When I heard goji berries were a healthy superfood, I went to buy the fresh berries in the supermarket, but no one had them. I realized if I wanted fresh goji berries, I would have to start growing them myself.
Luckily, I discovered that they’re easy to grow, and you can get a good-sized harvest off of one plant.
Now, a couple of seasons later after first planting them, they’re my favorite berries to grow, simply because they’re so fuss-free and the harvest is so plentiful.
What Are Goji Berries?
Native to East Asia, goji berries are loaded with vitamins A and C. They’re also high in antioxidants.
Goji berries, also called wolfberries, have been recognized for their healthy attributes in Asian communities for generations. Once they were “discovered” by Westerners, the price and demand went up.
From the nightshade family, goji berries come from two closely related boxthorn species. These are Lycium chinese and Lycium barbarum.
The bushes get about 12 feet tall in their natural habitat, but most are kept under six feet through pruning. In the spring, the slightly thorny plants are covered in pretty purple blossoms followed by red berries.
How to Plant Goji Berries
Goji berries grow well in USDA Growing Zones 5 to 10, though you might be able to get them to survive in colder zones with some protection. They do best in full sun with just a little afternoon shade.
They’re in the same family as tomatoes, so they need similar conditions.
For best results, aim for a pH of 6.5 to 8.1. The soil should be well-draining and loamy. To create nice, loose, rich soil if you don’t already have it, add compost and dig in well before planting your goji berries.
The plants should be about five feet apart, though you can also plant them closer to create a hedge or encourage them to climb up a wall or trellis.
Goji berries have a similar growth habit as plants like raspberries, so they’ll be easier to harvest if you train them along a trellis or other support.
Many people opt for growing goji berries by seedlings on their first go.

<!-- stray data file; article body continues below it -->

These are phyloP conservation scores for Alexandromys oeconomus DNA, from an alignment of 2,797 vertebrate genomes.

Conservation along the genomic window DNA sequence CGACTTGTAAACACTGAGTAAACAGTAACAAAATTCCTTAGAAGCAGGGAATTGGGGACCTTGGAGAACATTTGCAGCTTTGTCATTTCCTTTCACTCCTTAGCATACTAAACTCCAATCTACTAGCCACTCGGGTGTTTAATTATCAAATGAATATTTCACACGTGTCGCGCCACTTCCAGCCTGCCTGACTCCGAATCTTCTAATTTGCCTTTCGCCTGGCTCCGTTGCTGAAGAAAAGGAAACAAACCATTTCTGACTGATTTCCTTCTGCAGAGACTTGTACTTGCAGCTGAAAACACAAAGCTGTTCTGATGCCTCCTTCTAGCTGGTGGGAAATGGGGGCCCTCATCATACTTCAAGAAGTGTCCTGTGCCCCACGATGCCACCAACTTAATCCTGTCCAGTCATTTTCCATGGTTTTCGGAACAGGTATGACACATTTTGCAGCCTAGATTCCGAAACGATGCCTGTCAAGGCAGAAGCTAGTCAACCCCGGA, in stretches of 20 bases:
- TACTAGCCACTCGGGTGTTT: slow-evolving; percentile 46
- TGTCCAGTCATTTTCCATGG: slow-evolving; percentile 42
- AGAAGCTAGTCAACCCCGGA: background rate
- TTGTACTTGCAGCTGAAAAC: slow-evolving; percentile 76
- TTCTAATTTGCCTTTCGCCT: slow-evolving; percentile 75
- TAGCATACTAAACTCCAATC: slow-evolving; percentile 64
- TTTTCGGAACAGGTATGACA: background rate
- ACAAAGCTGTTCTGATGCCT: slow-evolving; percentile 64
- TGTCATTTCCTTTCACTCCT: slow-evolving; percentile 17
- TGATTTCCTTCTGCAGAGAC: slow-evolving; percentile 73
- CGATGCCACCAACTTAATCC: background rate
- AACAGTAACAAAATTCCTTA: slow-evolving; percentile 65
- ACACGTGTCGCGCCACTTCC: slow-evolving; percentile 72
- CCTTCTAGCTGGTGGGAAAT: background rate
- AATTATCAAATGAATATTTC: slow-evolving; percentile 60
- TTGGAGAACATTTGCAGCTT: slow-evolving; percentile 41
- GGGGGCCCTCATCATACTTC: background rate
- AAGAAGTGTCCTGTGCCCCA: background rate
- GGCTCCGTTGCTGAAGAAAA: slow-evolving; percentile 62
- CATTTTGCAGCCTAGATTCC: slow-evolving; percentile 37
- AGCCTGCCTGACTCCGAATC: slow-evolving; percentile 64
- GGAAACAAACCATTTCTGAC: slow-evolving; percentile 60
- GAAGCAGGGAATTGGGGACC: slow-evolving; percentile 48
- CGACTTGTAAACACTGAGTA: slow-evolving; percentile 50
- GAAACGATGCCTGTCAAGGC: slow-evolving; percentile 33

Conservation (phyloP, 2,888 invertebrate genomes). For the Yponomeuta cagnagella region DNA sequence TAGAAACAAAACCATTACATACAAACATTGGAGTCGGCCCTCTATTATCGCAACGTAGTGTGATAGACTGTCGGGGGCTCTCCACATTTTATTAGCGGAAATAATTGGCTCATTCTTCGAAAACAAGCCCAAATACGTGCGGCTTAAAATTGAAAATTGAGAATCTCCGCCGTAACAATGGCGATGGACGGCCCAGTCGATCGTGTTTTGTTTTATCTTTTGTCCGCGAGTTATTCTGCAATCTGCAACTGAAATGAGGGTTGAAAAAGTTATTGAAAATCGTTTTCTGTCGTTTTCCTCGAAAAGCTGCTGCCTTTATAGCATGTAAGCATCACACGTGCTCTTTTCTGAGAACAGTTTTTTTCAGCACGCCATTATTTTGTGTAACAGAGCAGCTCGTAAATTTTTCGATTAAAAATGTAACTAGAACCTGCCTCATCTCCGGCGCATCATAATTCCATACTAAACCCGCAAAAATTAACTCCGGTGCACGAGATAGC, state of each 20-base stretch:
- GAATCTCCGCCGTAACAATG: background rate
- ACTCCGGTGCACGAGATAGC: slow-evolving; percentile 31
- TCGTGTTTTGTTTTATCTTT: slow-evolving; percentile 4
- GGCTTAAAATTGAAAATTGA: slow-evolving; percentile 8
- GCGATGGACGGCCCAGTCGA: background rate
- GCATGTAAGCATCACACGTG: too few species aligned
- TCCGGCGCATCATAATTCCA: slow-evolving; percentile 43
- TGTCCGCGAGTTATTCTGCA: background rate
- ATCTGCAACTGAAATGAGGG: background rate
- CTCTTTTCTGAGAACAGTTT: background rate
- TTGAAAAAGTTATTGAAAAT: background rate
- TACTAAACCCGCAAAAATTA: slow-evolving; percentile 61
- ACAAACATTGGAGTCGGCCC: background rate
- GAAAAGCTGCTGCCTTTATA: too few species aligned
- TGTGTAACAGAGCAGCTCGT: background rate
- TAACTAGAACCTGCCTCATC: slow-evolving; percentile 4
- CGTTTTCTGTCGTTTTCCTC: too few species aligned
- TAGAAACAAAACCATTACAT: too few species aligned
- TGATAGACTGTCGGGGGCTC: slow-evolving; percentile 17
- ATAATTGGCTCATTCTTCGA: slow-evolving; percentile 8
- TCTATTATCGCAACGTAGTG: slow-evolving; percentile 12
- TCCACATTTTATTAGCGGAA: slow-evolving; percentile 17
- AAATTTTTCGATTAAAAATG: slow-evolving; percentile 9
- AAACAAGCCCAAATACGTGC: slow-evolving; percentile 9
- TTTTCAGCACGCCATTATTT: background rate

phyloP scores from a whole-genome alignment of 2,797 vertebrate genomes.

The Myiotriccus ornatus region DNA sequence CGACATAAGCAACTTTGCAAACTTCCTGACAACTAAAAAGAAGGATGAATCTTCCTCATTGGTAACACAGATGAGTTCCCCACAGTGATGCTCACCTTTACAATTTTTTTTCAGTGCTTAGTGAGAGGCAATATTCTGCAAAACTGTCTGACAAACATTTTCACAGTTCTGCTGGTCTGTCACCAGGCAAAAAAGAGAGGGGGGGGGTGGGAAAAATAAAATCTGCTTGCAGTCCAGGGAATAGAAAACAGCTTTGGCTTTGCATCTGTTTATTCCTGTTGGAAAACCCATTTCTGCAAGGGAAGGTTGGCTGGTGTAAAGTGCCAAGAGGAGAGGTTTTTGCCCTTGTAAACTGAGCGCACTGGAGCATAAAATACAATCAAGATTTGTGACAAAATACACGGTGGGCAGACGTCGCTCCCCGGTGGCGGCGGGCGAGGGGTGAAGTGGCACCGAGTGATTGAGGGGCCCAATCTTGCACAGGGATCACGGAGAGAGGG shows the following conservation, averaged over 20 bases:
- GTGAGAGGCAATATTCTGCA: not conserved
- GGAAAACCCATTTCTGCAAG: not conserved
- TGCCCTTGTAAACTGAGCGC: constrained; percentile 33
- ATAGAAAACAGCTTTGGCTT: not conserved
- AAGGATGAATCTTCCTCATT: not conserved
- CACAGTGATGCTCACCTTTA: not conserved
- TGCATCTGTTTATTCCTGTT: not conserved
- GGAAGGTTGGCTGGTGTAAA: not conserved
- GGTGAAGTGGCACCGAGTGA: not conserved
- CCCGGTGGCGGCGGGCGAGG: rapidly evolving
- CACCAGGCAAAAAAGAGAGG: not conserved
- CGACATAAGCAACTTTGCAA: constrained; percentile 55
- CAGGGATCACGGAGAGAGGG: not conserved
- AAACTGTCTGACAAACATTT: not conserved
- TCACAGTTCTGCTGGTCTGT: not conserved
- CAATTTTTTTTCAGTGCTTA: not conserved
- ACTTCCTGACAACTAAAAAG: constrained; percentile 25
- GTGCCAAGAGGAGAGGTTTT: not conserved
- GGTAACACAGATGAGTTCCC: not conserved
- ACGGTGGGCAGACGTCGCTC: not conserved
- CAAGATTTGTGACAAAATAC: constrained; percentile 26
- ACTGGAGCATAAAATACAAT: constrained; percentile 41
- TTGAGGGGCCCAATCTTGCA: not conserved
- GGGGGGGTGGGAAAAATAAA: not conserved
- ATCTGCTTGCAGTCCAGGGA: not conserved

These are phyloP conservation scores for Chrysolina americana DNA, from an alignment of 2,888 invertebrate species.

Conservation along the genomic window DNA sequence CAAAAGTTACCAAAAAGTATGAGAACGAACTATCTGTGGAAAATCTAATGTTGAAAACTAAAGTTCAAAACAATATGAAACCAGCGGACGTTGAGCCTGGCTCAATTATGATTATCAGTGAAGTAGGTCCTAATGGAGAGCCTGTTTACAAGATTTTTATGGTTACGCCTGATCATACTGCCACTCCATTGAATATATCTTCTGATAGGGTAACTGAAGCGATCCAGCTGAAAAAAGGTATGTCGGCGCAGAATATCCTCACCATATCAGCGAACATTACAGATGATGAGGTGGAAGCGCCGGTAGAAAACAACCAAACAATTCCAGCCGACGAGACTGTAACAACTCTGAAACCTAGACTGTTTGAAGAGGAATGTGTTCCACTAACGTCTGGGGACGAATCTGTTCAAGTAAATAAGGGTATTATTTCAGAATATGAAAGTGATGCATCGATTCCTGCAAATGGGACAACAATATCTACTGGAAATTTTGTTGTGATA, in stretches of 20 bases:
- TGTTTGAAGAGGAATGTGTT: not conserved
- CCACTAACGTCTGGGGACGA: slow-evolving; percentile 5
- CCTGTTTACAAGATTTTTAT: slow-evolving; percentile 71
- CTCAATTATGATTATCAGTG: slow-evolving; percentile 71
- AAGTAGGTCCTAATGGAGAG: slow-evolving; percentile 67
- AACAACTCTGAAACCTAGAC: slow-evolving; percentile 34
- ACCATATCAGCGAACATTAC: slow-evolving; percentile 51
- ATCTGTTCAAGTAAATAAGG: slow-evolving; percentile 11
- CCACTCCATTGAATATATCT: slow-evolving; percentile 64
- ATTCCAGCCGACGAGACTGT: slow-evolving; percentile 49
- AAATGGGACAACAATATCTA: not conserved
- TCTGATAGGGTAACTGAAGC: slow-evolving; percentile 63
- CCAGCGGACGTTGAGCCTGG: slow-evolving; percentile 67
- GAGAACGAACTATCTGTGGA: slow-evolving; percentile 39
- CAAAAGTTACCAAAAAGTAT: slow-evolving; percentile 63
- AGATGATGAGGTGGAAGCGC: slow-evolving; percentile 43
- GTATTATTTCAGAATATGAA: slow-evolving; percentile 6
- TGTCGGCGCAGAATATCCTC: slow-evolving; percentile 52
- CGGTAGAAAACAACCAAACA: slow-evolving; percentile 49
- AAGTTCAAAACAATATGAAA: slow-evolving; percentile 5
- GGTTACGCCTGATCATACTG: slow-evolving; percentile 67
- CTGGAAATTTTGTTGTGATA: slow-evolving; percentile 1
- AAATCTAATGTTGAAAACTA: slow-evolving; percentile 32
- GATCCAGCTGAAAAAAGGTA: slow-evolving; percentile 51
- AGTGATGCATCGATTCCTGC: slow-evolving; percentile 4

That’s because seedlings are easier to grow. Growing by seed takes a long time and you won’t have a harvest for up to three years. It also takes more preparation.
However, growing the plants by seed is a straight-forward process, and the seeds have a good germination rate.
Plant a seed in a six-inch pot using a good quality seed raising mix. Place seeds about 1/4 inch deep. Keep the medium moist with a spray bottle until the seedlings emerge. Make sure the soil is exposed to a lot of light.
Reduce watering once the seedlings emerge, but keep the plant in bright, direct sunlight.
Harden off before transplanting outside following the instructions below.
Goji berries seedlings are usually available at most plant nurseries and specialty online stores. Planting should take place in the spring after the last frost has passed.
To plant, dig a hole twice the width and depth of the root system. You need to keep the soil moist until you start to see new growth. At this point, you can allow the top of the soil to dry out before watering again.
Goji berries are reasonably drought tolerant after the appearance of the new growth.
I planted my first goji berry plants from cuttings. There are some complicated ways to do this, but this is the simple version.
Cuttings are best taken in spring or summer and in the morning when the plant’s moisture content is higher than in the afternoon.
Find healthy branch tips and take cuttings four to six inches in length. Cut directly under a leaf node.
Remove the foliage from the lower portion of the cutting and dip the bar end into root hormone. Place this end into a good quality seed-raising mix and keep the soil moist.
To speed up the formation of roots, place the container on a warming pad set to 75ºF.